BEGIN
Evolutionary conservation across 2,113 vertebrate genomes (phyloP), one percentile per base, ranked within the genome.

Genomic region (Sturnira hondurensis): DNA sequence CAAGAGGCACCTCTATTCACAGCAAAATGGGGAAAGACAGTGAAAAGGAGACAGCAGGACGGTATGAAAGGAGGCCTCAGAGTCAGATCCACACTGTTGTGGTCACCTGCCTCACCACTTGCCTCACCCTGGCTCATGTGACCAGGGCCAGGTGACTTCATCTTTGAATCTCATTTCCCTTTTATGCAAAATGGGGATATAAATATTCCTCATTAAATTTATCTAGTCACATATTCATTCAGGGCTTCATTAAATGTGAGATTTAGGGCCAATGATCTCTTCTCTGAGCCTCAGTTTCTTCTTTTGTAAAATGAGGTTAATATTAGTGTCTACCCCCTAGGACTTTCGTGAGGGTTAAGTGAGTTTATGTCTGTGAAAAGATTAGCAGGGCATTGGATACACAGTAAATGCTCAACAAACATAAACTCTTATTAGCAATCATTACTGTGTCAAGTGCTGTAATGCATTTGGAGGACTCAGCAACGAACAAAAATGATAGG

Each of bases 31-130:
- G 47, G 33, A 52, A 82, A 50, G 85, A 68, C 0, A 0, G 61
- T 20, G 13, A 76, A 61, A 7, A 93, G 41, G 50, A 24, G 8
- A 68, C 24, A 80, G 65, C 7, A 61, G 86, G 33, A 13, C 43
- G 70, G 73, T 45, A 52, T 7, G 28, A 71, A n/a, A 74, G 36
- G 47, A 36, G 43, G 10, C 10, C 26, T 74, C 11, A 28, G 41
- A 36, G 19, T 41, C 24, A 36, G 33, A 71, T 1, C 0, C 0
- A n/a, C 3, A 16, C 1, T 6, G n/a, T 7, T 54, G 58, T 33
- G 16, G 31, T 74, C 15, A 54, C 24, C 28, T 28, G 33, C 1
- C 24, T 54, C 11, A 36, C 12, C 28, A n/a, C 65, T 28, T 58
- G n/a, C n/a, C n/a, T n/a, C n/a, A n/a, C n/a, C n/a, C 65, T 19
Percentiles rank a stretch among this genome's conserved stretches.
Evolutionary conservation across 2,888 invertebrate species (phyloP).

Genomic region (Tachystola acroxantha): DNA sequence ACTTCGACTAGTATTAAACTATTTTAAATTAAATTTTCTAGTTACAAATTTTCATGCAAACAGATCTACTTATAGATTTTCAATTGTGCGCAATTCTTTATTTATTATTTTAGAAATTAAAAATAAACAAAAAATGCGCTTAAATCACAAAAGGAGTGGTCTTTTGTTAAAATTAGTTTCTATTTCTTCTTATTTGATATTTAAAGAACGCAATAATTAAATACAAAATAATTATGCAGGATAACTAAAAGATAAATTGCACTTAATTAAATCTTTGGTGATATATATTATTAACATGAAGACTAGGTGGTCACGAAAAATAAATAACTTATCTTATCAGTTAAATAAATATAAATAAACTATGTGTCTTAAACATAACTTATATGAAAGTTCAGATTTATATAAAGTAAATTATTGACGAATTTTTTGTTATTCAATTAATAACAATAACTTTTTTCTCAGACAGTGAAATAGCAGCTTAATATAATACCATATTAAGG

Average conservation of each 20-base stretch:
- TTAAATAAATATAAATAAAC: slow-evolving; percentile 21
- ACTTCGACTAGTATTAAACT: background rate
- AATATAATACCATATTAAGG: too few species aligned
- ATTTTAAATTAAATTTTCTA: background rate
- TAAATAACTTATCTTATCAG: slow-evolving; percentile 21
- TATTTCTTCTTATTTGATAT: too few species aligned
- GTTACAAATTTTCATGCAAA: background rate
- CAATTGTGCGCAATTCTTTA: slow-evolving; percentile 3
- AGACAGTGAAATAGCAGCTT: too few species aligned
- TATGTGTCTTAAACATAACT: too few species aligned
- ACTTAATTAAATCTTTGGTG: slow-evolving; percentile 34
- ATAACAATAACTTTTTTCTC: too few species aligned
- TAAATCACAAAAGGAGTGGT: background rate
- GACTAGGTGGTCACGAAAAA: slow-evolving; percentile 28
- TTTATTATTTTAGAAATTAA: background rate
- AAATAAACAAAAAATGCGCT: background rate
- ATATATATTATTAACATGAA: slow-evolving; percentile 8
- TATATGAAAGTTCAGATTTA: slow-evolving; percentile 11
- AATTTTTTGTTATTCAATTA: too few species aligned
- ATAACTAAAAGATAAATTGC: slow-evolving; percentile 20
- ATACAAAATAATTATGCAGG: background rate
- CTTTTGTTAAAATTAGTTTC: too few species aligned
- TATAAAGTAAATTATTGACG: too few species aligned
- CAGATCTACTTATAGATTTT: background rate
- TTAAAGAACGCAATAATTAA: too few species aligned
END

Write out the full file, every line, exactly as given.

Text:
Evolutionary conservation across 2,113 vertebrate genomes (phyloP), one percentile per base, ranked within the genome.

Genomic region (Sturnira hondurensis): DNA sequence CAAGAGGCACCTCTATTCACAGCAAAATGGGGAAAGACAGTGAAAAGGAGACAGCAGGACGGTATGAAAGGAGGCCTCAGAGTCAGATCCACACTGTTGTGGTCACCTGCCTCACCACTTGCCTCACCCTGGCTCATGTGACCAGGGCCAGGTGACTTCATCTTTGAATCTCATTTCCCTTTTATGCAAAATGGGGATATAAATATTCCTCATTAAATTTATCTAGTCACATATTCATTCAGGGCTTCATTAAATGTGAGATTTAGGGCCAATGATCTCTTCTCTGAGCCTCAGTTTCTTCTTTTGTAAAATGAGGTTAATATTAGTGTCTACCCCCTAGGACTTTCGTGAGGGTTAAGTGAGTTTATGTCTGTGAAAAGATTAGCAGGGCATTGGATACACAGTAAATGCTCAACAAACATAAACTCTTATTAGCAATCATTACTGTGTCAAGTGCTGTAATGCATTTGGAGGACTCAGCAACGAACAAAAATGATAGG

Each of bases 31-130:
- G 47, G 33, A 52, A 82, A 50, G 85, A 68, C 0, A 0, G 61
- T 20, G 13, A 76, A 61, A 7, A 93, G 41, G 50, A 24, G 8
- A 68, C 24, A 80, G 65, C 7, A 61, G 86, G 33, A 13, C 43
- G 70, G 73, T 45, A 52, T 7, G 28, A 71, A n/a, A 74, G 36
- G 47, A 36, G 43, G 10, C 10, C 26, T 74, C 11, A 28, G 41
- A 36, G 19, T 41, C 24, A 36, G 33, A 71, T 1, C 0, C 0
- A n/a, C 3, A 16, C 1, T 6, G n/a, T 7, T 54, G 58, T 33
- G 16, G 31, T 74, C 15, A 54, C 24, C 28, T 28, G 33, C 1
- C 24, T 54, C 11, A 36, C 12, C 28, A n/a, C 65, T 28, T 58
- G n/a, C n/a, C n/a, T n/a, C n/a, A n/a, C n/a, C n/a, C 65, T 19
Percentiles rank a stretch among this genome's conserved stretches.
Evolutionary conservation across 2,888 invertebrate species (phyloP).

Genomic region (Tachystola acroxantha): DNA sequence ACTTCGACTAGTATTAAACTATTTTAAATTAAATTTTCTAGTTACAAATTTTCATGCAAACAGATCTACTTATAGATTTTCAATTGTGCGCAATTCTTTATTTATTATTTTAGAAATTAAAAATAAACAAAAAATGCGCTTAAATCACAAAAGGAGTGGTCTTTTGTTAAAATTAGTTTCTATTTCTTCTTATTTGATATTTAAAGAACGCAATAATTAAATACAAAATAATTATGCAGGATAACTAAAAGATAAATTGCACTTAATTAAATCTTTGGTGATATATATTATTAACATGAAGACTAGGTGGTCACGAAAAATAAATAACTTATCTTATCAGTTAAATAAATATAAATAAACTATGTGTCTTAAACATAACTTATATGAAAGTTCAGATTTATATAAAGTAAATTATTGACGAATTTTTTGTTATTCAATTAATAACAATAACTTTTTTCTCAGACAGTGAAATAGCAGCTTAATATAATACCATATTAAGG

Average conservation of each 20-base stretch:
- TTAAATAAATATAAATAAAC: slow-evolving; percentile 21
- ACTTCGACTAGTATTAAACT: background rate
- AATATAATACCATATTAAGG: too few species aligned
- ATTTTAAATTAAATTTTCTA: background rate
- TAAATAACTTATCTTATCAG: slow-evolving; percentile 21
- TATTTCTTCTTATTTGATAT: too few species aligned
- GTTACAAATTTTCATGCAAA: background rate
- CAATTGTGCGCAATTCTTTA: slow-evolving; percentile 3
- AGACAGTGAAATAGCAGCTT: too few species aligned
- TATGTGTCTTAAACATAACT: too few species aligned
- ACTTAATTAAATCTTTGGTG: slow-evolving; percentile 34
- ATAACAATAACTTTTTTCTC: too few species aligned
- TAAATCACAAAAGGAGTGGT: background rate
- GACTAGGTGGTCACGAAAAA: slow-evolving; percentile 28
- TTTATTATTTTAGAAATTAA: background rate
- AAATAAACAAAAAATGCGCT: background rate
- ATATATATTATTAACATGAA: slow-evolving; percentile 8
- TATATGAAAGTTCAGATTTA: slow-evolving; percentile 11
- AATTTTTTGTTATTCAATTA: too few species aligned
- ATAACTAAAAGATAAATTGC: slow-evolving; percentile 20
- ATACAAAATAATTATGCAGG: background rate
- CTTTTGTTAAAATTAGTTTC: too few species aligned
- TATAAAGTAAATTATTGACG: too few species aligned
- CAGATCTACTTATAGATTTT: background rate
- TTAAAGAACGCAATAATTAA: too few species aligned